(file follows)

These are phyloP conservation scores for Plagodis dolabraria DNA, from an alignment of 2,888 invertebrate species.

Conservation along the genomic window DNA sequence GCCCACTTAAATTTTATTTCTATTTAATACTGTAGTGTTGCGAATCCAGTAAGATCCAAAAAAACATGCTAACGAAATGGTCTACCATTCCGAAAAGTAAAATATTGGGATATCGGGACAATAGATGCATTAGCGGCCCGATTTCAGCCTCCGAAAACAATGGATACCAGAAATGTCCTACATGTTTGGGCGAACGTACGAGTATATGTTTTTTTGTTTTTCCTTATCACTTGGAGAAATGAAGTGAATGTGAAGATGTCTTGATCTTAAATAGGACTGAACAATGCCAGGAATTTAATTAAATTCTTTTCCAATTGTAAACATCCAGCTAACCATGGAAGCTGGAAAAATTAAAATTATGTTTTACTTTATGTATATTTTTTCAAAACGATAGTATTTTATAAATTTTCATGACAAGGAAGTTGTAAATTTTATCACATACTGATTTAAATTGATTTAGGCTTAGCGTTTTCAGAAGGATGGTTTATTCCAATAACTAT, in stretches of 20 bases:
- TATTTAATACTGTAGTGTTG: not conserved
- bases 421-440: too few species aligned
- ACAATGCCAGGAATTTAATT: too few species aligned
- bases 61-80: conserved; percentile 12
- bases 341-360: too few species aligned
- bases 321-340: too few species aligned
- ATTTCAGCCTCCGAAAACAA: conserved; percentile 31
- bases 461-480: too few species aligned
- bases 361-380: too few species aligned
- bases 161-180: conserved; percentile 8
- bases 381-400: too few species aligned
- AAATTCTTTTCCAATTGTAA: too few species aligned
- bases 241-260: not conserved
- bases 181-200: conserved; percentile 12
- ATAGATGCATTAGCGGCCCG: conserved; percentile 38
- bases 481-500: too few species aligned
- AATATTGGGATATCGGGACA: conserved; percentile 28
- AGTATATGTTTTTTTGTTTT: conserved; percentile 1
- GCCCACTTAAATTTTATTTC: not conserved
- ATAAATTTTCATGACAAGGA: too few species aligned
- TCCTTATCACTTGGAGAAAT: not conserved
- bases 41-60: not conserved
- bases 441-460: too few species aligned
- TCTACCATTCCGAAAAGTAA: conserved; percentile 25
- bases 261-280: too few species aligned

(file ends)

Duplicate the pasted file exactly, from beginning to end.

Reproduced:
These are phyloP conservation scores for Plagodis dolabraria DNA, from an alignment of 2,888 invertebrate species.

Conservation along the genomic window DNA sequence GCCCACTTAAATTTTATTTCTATTTAATACTGTAGTGTTGCGAATCCAGTAAGATCCAAAAAAACATGCTAACGAAATGGTCTACCATTCCGAAAAGTAAAATATTGGGATATCGGGACAATAGATGCATTAGCGGCCCGATTTCAGCCTCCGAAAACAATGGATACCAGAAATGTCCTACATGTTTGGGCGAACGTACGAGTATATGTTTTTTTGTTTTTCCTTATCACTTGGAGAAATGAAGTGAATGTGAAGATGTCTTGATCTTAAATAGGACTGAACAATGCCAGGAATTTAATTAAATTCTTTTCCAATTGTAAACATCCAGCTAACCATGGAAGCTGGAAAAATTAAAATTATGTTTTACTTTATGTATATTTTTTCAAAACGATAGTATTTTATAAATTTTCATGACAAGGAAGTTGTAAATTTTATCACATACTGATTTAAATTGATTTAGGCTTAGCGTTTTCAGAAGGATGGTTTATTCCAATAACTAT, in stretches of 20 bases:
- TATTTAATACTGTAGTGTTG: not conserved
- bases 421-440: too few species aligned
- ACAATGCCAGGAATTTAATT: too few species aligned
- bases 61-80: conserved; percentile 12
- bases 341-360: too few species aligned
- bases 321-340: too few species aligned
- ATTTCAGCCTCCGAAAACAA: conserved; percentile 31
- bases 461-480: too few species aligned
- bases 361-380: too few species aligned
- bases 161-180: conserved; percentile 8
- bases 381-400: too few species aligned
- AAATTCTTTTCCAATTGTAA: too few species aligned
- bases 241-260: not conserved
- bases 181-200: conserved; percentile 12
- ATAGATGCATTAGCGGCCCG: conserved; percentile 38
- bases 481-500: too few species aligned
- AATATTGGGATATCGGGACA: conserved; percentile 28
- AGTATATGTTTTTTTGTTTT: conserved; percentile 1
- GCCCACTTAAATTTTATTTC: not conserved
- ATAAATTTTCATGACAAGGA: too few species aligned
- TCCTTATCACTTGGAGAAAT: not conserved
- bases 41-60: not conserved
- bases 441-460: too few species aligned
- TCTACCATTCCGAAAAGTAA: conserved; percentile 25
- bases 261-280: too few species aligned